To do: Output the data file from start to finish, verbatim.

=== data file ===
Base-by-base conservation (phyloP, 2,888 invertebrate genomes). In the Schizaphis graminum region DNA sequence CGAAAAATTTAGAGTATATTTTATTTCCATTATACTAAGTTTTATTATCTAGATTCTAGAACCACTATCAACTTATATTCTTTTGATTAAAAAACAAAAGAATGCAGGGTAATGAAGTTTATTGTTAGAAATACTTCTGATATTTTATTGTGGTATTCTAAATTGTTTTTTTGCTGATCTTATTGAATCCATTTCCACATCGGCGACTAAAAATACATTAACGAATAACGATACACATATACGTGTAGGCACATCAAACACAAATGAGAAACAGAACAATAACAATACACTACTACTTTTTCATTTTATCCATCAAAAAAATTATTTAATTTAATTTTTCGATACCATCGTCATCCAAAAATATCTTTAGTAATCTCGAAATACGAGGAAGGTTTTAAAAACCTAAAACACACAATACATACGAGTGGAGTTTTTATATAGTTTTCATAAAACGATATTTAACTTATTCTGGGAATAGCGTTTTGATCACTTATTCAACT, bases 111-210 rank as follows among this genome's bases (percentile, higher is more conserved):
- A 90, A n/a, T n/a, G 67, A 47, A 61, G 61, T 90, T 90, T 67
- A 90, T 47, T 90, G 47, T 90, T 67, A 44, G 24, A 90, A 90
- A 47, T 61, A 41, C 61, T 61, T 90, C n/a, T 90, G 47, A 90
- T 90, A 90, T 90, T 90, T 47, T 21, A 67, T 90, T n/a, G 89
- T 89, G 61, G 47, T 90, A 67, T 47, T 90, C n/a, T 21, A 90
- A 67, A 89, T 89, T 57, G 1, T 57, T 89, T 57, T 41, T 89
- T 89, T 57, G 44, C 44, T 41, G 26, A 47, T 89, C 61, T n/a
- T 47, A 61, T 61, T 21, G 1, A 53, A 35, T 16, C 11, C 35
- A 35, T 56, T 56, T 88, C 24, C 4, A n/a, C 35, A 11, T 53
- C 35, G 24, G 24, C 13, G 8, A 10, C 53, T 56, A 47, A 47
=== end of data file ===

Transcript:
Base-by-base conservation (phyloP, 2,888 invertebrate genomes). In the Schizaphis graminum region DNA sequence CGAAAAATTTAGAGTATATTTTATTTCCATTATACTAAGTTTTATTATCTAGATTCTAGAACCACTATCAACTTATATTCTTTTGATTAAAAAACAAAAGAATGCAGGGTAATGAAGTTTATTGTTAGAAATACTTCTGATATTTTATTGTGGTATTCTAAATTGTTTTTTTGCTGATCTTATTGAATCCATTTCCACATCGGCGACTAAAAATACATTAACGAATAACGATACACATATACGTGTAGGCACATCAAACACAAATGAGAAACAGAACAATAACAATACACTACTACTTTTTCATTTTATCCATCAAAAAAATTATTTAATTTAATTTTTCGATACCATCGTCATCCAAAAATATCTTTAGTAATCTCGAAATACGAGGAAGGTTTTAAAAACCTAAAACACACAATACATACGAGTGGAGTTTTTATATAGTTTTCATAAAACGATATTTAACTTATTCTGGGAATAGCGTTTTGATCACTTATTCAACT, bases 111-210 rank as follows among this genome's bases (percentile, higher is more conserved):
- A 90, A n/a, T n/a, G 67, A 47, A 61, G 61, T 90, T 90, T 67
- A 90, T 47, T 90, G 47, T 90, T 67, A 44, G 24, A 90, A 90
- A 47, T 61, A 41, C 61, T 61, T 90, C n/a, T 90, G 47, A 90
- T 90, A 90, T 90, T 90, T 47, T 21, A 67, T 90, T n/a, G 89
- T 89, G 61, G 47, T 90, A 67, T 47, T 90, C n/a, T 21, A 90
- A 67, A 89, T 89, T 57, G 1, T 57, T 89, T 57, T 41, T 89
- T 89, T 57, G 44, C 44, T 41, G 26, A 47, T 89, C 61, T n/a
- T 47, A 61, T 61, T 21, G 1, A 53, A 35, T 16, C 11, C 35
- A 35, T 56, T 56, T 88, C 24, C 4, A n/a, C 35, A 11, T 53
- C 35, G 24, G 24, C 13, G 8, A 10, C 53, T 56, A 47, A 47